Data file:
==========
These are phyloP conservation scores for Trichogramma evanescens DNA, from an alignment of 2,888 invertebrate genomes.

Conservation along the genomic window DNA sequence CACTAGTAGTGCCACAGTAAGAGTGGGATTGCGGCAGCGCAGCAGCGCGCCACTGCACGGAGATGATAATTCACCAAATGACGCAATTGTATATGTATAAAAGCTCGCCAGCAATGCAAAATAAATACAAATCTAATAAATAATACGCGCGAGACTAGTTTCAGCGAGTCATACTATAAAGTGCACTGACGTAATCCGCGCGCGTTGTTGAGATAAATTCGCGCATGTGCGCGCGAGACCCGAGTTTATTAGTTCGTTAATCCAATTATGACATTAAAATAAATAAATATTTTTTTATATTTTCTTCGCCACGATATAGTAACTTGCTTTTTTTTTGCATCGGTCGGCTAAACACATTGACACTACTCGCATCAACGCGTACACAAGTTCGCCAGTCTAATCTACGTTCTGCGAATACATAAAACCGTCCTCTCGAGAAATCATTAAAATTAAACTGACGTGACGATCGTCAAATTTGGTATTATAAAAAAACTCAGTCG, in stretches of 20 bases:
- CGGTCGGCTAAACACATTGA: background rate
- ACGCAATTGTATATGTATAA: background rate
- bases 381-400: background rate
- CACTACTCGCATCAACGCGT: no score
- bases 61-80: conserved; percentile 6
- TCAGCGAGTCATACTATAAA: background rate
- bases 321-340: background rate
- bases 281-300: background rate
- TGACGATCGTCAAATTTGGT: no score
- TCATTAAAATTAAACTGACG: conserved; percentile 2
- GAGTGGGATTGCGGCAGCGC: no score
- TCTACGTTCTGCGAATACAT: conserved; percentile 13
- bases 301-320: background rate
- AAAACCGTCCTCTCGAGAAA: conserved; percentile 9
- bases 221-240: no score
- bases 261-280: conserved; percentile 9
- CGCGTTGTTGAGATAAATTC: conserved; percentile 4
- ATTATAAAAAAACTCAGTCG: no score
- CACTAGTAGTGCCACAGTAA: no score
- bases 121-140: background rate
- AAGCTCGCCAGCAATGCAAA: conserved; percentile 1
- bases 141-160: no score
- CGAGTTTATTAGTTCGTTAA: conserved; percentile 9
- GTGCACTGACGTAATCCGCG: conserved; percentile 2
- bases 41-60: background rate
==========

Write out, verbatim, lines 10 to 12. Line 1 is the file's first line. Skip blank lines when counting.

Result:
- bases 281-300: background rate
- TGACGATCGTCAAATTTGGT: no score
- TCATTAAAATTAAACTGACG: conserved; percentile 2